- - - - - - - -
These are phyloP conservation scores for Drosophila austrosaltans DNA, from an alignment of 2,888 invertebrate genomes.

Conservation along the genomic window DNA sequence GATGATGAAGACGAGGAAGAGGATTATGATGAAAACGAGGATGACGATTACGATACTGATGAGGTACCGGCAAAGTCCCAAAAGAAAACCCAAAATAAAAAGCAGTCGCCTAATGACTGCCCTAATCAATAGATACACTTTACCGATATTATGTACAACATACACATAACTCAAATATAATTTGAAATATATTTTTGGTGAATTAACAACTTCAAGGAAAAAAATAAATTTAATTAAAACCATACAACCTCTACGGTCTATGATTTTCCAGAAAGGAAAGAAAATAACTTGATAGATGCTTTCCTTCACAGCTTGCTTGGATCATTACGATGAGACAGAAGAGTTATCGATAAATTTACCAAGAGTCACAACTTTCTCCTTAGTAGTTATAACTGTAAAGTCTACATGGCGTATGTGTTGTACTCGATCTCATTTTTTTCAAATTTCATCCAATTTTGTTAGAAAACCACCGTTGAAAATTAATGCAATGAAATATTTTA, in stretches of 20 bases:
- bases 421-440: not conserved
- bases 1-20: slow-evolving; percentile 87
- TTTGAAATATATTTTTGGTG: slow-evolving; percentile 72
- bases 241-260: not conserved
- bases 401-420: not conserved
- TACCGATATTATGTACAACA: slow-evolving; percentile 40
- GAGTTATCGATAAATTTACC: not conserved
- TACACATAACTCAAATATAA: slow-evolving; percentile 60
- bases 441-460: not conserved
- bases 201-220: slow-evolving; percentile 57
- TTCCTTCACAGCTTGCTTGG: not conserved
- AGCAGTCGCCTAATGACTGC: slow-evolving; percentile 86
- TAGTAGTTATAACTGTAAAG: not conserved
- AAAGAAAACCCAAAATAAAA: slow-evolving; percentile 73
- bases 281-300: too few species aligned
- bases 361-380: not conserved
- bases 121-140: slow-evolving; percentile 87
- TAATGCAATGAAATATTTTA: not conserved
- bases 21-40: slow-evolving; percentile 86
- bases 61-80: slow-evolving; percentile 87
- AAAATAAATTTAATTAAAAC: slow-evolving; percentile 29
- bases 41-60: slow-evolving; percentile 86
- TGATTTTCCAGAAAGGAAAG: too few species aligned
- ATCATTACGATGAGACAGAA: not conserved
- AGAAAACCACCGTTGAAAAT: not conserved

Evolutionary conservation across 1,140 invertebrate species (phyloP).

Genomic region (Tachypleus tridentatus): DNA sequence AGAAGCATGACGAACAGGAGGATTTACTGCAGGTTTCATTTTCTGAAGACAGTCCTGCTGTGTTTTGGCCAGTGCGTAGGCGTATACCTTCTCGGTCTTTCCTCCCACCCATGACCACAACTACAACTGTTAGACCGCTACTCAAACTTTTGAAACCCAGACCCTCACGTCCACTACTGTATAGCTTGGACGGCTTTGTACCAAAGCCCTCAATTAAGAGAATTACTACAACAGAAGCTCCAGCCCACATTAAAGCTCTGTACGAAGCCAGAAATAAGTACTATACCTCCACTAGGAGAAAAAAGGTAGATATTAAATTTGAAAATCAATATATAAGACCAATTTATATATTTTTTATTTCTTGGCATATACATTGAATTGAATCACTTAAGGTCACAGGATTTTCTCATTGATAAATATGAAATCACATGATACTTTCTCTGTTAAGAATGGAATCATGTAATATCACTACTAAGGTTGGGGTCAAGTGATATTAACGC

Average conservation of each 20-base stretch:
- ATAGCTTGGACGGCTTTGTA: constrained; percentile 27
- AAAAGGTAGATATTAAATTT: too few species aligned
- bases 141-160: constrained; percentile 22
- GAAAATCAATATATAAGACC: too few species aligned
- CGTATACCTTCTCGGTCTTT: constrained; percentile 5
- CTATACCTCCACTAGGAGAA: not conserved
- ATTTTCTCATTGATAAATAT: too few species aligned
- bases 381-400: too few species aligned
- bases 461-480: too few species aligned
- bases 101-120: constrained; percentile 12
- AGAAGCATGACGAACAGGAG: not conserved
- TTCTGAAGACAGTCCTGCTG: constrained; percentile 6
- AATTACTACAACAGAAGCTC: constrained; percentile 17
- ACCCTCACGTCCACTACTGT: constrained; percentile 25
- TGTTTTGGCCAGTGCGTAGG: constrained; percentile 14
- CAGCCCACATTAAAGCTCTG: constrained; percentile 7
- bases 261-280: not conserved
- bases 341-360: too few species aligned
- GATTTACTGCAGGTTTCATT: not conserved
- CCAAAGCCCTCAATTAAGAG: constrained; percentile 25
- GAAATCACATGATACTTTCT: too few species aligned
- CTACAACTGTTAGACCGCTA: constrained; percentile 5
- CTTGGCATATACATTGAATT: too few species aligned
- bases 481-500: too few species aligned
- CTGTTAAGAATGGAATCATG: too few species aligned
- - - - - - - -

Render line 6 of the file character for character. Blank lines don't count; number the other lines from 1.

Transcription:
- bases 241-260: not conserved